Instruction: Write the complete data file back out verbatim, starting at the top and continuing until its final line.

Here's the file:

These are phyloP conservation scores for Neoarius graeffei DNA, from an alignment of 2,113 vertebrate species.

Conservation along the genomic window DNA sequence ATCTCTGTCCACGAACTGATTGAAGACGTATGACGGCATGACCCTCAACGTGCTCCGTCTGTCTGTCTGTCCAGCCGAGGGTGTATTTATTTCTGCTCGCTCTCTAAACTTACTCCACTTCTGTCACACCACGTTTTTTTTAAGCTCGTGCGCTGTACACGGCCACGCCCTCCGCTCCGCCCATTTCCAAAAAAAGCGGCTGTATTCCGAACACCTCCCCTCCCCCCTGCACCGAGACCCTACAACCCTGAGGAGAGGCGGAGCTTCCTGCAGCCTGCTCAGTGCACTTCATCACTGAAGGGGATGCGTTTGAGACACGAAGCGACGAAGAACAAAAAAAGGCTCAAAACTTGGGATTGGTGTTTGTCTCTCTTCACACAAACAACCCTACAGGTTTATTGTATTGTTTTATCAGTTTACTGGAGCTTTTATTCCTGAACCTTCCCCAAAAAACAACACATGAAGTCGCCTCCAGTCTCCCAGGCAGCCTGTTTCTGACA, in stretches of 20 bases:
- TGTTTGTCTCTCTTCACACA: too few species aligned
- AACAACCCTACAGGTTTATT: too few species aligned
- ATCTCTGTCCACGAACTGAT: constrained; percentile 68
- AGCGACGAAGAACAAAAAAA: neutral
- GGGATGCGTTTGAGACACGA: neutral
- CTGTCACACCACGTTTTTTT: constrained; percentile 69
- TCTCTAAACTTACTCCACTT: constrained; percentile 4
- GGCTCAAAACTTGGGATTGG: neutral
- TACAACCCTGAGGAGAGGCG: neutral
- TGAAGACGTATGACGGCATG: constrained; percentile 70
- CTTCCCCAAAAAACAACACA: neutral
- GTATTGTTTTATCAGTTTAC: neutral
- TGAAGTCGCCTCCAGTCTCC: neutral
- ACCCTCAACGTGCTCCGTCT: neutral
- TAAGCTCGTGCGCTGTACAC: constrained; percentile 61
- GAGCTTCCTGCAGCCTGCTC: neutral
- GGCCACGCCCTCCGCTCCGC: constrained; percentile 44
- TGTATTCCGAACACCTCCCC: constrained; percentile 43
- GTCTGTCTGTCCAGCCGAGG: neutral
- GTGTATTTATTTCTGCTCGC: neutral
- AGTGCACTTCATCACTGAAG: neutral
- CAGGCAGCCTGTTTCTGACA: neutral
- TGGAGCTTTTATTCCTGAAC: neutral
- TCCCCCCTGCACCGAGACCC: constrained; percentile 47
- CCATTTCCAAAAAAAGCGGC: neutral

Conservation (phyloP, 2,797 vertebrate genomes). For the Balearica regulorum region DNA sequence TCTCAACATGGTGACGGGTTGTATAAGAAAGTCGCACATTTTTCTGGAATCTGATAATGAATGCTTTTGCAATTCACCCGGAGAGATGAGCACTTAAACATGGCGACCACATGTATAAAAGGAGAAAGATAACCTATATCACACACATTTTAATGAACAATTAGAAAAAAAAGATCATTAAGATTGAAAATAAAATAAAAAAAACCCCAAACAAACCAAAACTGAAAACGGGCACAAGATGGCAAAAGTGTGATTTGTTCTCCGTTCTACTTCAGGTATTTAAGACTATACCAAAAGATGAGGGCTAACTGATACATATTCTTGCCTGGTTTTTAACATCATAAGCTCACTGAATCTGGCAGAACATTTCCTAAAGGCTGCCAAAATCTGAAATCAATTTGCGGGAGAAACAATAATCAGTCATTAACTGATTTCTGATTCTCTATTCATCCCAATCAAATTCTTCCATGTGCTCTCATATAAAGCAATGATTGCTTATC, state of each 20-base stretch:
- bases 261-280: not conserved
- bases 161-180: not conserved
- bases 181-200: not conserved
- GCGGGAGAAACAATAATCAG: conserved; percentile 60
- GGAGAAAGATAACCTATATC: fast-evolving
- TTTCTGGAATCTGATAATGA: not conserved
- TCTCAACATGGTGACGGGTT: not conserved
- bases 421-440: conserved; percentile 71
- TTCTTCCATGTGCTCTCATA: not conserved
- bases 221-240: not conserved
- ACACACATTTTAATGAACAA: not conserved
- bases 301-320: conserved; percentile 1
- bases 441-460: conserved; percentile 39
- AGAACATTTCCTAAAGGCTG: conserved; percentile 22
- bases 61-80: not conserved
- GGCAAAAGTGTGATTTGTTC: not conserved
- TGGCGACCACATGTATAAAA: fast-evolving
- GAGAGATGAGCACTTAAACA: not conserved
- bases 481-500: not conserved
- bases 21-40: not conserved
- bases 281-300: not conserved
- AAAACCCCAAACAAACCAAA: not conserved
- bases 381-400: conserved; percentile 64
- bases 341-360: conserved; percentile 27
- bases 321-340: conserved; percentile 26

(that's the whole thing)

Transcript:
These are phyloP conservation scores for Neoarius graeffei DNA, from an alignment of 2,113 vertebrate species.

Conservation along the genomic window DNA sequence ATCTCTGTCCACGAACTGATTGAAGACGTATGACGGCATGACCCTCAACGTGCTCCGTCTGTCTGTCTGTCCAGCCGAGGGTGTATTTATTTCTGCTCGCTCTCTAAACTTACTCCACTTCTGTCACACCACGTTTTTTTTAAGCTCGTGCGCTGTACACGGCCACGCCCTCCGCTCCGCCCATTTCCAAAAAAAGCGGCTGTATTCCGAACACCTCCCCTCCCCCCTGCACCGAGACCCTACAACCCTGAGGAGAGGCGGAGCTTCCTGCAGCCTGCTCAGTGCACTTCATCACTGAAGGGGATGCGTTTGAGACACGAAGCGACGAAGAACAAAAAAAGGCTCAAAACTTGGGATTGGTGTTTGTCTCTCTTCACACAAACAACCCTACAGGTTTATTGTATTGTTTTATCAGTTTACTGGAGCTTTTATTCCTGAACCTTCCCCAAAAAACAACACATGAAGTCGCCTCCAGTCTCCCAGGCAGCCTGTTTCTGACA, in stretches of 20 bases:
- TGTTTGTCTCTCTTCACACA: too few species aligned
- AACAACCCTACAGGTTTATT: too few species aligned
- ATCTCTGTCCACGAACTGAT: constrained; percentile 68
- AGCGACGAAGAACAAAAAAA: neutral
- GGGATGCGTTTGAGACACGA: neutral
- CTGTCACACCACGTTTTTTT: constrained; percentile 69
- TCTCTAAACTTACTCCACTT: constrained; percentile 4
- GGCTCAAAACTTGGGATTGG: neutral
- TACAACCCTGAGGAGAGGCG: neutral
- TGAAGACGTATGACGGCATG: constrained; percentile 70
- CTTCCCCAAAAAACAACACA: neutral
- GTATTGTTTTATCAGTTTAC: neutral
- TGAAGTCGCCTCCAGTCTCC: neutral
- ACCCTCAACGTGCTCCGTCT: neutral
- TAAGCTCGTGCGCTGTACAC: constrained; percentile 61
- GAGCTTCCTGCAGCCTGCTC: neutral
- GGCCACGCCCTCCGCTCCGC: constrained; percentile 44
- TGTATTCCGAACACCTCCCC: constrained; percentile 43
- GTCTGTCTGTCCAGCCGAGG: neutral
- GTGTATTTATTTCTGCTCGC: neutral
- AGTGCACTTCATCACTGAAG: neutral
- CAGGCAGCCTGTTTCTGACA: neutral
- TGGAGCTTTTATTCCTGAAC: neutral
- TCCCCCCTGCACCGAGACCC: constrained; percentile 47
- CCATTTCCAAAAAAAGCGGC: neutral

Conservation (phyloP, 2,797 vertebrate genomes). For the Balearica regulorum region DNA sequence TCTCAACATGGTGACGGGTTGTATAAGAAAGTCGCACATTTTTCTGGAATCTGATAATGAATGCTTTTGCAATTCACCCGGAGAGATGAGCACTTAAACATGGCGACCACATGTATAAAAGGAGAAAGATAACCTATATCACACACATTTTAATGAACAATTAGAAAAAAAAGATCATTAAGATTGAAAATAAAATAAAAAAAACCCCAAACAAACCAAAACTGAAAACGGGCACAAGATGGCAAAAGTGTGATTTGTTCTCCGTTCTACTTCAGGTATTTAAGACTATACCAAAAGATGAGGGCTAACTGATACATATTCTTGCCTGGTTTTTAACATCATAAGCTCACTGAATCTGGCAGAACATTTCCTAAAGGCTGCCAAAATCTGAAATCAATTTGCGGGAGAAACAATAATCAGTCATTAACTGATTTCTGATTCTCTATTCATCCCAATCAAATTCTTCCATGTGCTCTCATATAAAGCAATGATTGCTTATC, state of each 20-base stretch:
- bases 261-280: not conserved
- bases 161-180: not conserved
- bases 181-200: not conserved
- GCGGGAGAAACAATAATCAG: conserved; percentile 60
- GGAGAAAGATAACCTATATC: fast-evolving
- TTTCTGGAATCTGATAATGA: not conserved
- TCTCAACATGGTGACGGGTT: not conserved
- bases 421-440: conserved; percentile 71
- TTCTTCCATGTGCTCTCATA: not conserved
- bases 221-240: not conserved
- ACACACATTTTAATGAACAA: not conserved
- bases 301-320: conserved; percentile 1
- bases 441-460: conserved; percentile 39
- AGAACATTTCCTAAAGGCTG: conserved; percentile 22
- bases 61-80: not conserved
- GGCAAAAGTGTGATTTGTTC: not conserved
- TGGCGACCACATGTATAAAA: fast-evolving
- GAGAGATGAGCACTTAAACA: not conserved
- bases 481-500: not conserved
- bases 21-40: not conserved
- bases 281-300: not conserved
- AAAACCCCAAACAAACCAAA: not conserved
- bases 381-400: conserved; percentile 64
- bases 341-360: conserved; percentile 27
- bases 321-340: conserved; percentile 26